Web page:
It is in constant change
It is sensibly continuous
Substantive' and 'transitive' parts of Consciousness
Feelings of relation
Feelings of tendency
The 'fringe' of the object
The feeling of rational sequence
Thought possible in any kind of mental material
Thought and language
Consciousness is cognitive
The word Object
Every cognition is due to one integral pulse of thought
Diagrams of Thought's stream
Thought is always selective
CHAPTER X
THE CONSCIOUSNESS OF SELF
The Empirical Self or Me
Its constituents
The material self
The Social Self
The Spiritual Self
Difficulty of apprehending Thought as a purely spiritual activity
Emotions of Self
Rivalry and conflict of one's different selves
Their hierarchy
What Self we love in 'Self-love'
The Pure Ego
The verifiable ground of the sense of personal identity
The passing Thought is the only Thinker which Psychology requires
Theories of Self-consciousness:
1) The theory of the Soul
2) The Associationist theory
3) The Transcendentalist theory
The mutations of the Self
Insane delusions
Alternative selves
Mediumships or possessions
Summary
CHAPTER XI.
ATTENTION
Its neglect by English psychologists
Description of it
To how many things can we attend at once?
Wundt's experiments on displacement of date of impressions simultaneously attend to
Personal equation
The varieties of attention
Passive attention
Voluntary attention
Attention's effect on sensation; on discrimination; on recollection; on reaction-time
The neural process in attention:
1) Accommodation of sense-organ
2) Preperception
Is voluntary attention a resultant or a force?
The effort to attend can be conceived as a resultant
Conclusion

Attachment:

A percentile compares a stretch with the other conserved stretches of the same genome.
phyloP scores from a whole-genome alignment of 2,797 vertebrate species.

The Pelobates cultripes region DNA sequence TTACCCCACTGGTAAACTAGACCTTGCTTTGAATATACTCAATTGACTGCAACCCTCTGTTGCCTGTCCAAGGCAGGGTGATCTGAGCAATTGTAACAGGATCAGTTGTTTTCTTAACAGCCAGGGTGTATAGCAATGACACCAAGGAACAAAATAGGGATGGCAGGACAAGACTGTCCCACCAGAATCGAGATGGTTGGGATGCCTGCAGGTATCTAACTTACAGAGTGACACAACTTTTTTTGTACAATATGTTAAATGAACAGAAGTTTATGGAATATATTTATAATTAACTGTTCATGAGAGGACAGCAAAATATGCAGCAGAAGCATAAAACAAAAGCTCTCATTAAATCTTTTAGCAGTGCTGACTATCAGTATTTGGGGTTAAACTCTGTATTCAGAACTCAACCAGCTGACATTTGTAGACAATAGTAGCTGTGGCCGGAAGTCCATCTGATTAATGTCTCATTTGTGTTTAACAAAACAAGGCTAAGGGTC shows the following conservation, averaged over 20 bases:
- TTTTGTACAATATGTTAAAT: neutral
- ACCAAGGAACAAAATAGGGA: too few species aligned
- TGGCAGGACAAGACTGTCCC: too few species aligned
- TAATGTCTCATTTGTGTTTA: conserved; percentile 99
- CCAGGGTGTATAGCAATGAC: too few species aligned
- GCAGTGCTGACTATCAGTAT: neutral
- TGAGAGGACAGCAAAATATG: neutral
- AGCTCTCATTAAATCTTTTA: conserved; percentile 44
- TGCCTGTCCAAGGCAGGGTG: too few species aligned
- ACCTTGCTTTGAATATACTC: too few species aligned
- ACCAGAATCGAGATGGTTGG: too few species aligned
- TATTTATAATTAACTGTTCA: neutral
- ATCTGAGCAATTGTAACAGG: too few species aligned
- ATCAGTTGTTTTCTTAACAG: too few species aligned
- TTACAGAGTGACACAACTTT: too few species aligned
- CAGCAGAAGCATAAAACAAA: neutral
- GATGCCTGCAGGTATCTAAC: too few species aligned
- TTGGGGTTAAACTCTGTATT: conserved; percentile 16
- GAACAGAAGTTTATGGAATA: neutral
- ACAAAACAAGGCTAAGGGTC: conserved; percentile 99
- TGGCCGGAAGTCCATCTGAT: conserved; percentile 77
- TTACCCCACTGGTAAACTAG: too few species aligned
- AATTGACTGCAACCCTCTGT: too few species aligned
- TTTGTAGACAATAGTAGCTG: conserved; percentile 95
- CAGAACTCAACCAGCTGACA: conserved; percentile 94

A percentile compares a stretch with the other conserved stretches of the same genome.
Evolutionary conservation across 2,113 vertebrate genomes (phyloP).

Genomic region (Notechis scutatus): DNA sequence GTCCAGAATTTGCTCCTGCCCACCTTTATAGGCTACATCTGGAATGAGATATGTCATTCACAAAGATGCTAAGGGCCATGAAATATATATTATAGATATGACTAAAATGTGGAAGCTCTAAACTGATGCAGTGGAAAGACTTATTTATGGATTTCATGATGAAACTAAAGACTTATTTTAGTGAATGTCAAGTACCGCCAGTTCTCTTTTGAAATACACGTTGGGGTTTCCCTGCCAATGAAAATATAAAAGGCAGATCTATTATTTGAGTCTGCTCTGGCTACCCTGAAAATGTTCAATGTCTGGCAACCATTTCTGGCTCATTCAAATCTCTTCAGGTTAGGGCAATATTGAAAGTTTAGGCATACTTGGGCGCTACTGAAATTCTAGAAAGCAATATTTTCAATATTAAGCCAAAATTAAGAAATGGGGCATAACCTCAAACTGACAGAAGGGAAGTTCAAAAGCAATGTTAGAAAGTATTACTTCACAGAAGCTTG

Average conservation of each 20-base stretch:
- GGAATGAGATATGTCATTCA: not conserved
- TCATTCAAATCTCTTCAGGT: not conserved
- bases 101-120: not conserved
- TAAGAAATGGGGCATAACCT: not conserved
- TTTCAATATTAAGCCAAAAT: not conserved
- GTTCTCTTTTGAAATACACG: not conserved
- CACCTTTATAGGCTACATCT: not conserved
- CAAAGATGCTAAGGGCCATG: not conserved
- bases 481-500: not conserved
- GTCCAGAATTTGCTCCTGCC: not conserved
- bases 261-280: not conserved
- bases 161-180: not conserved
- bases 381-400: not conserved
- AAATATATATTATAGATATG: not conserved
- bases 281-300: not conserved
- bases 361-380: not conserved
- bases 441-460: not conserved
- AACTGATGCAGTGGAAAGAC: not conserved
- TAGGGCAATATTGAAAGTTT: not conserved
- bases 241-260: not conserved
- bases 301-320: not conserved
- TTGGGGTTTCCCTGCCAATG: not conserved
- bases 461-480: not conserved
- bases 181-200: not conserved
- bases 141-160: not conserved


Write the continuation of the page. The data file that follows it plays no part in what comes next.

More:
Acquired Inattention
CHAPTER XII.
CONCEPTION
The sense of sameness
Conception defined
Conceptions are unchangeable
Abstract ideas
Universals
The conception 'of the same' is not the 'same state' of mind
CHAPTER XIII.
DISCRIMINATION AND COMPARISON
Locke on discrimination
Martineau ditto
Simultaneous sensations originally fuse into one object
The principle of mediate comparison
Not all differences are differences of composition
The conditions of discrimination
The sensation of differences
The transcendentalist theory of the perception of differences uncalled for
The process of analysis
The process of abstraction
The improvement of discrimination by practice
Its two causes
Practical interests limit our discrimination
Reaction-time after discrimination
The perception of likeness
The magnitude of differences
The measurement of criminative sensibility : Weber's law
Fechner's interpretation of this as the psycho-physic law
Criticism thereof
CHAPTER XIV.
ASSOCIATION
The problem of the connection of our thoughts
It depends on mechanical conditons
"Association is of objects thought-of, not of 'ideas'"
The rapidity of association
The 'law of contiguity'
The elementary law of association
Impartial redintegration
Ordinary or mixed association
The law of interest
Association by similarity
Elementary expression of the difference be
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About William James

Der amerikanische Psychologe und Philosoph William James (1842-1910) gründete das erste psychologische Universitätsinstitut in den USA. Mit den Theorien, die er in seinem Werk The Principles of Psychology formuliert hat, nahm er Grundideen der Gestaltpsychologie und des Behaviorismus vorweg. James ist außerdem einer der Väter des philosophischen Pragmatismus, den er zu einer weltweiten geistigen Bewegung machte. In den Jahren 1867/68 lebte er in Dresden und Berlin, um vor allem bei Hermann von Helmholtz zu studieren. Von 1872 bis 1876 war James Professor für Physiologie und vergleichende Anatomie in Harvard. In den folgenden Jahren hielt er Vorlesungen an der Universität von Kalifornien, an der Stanford Universität und in Boston. Von 1894 bis 1895 war James Präsident der Society for Psychical Research.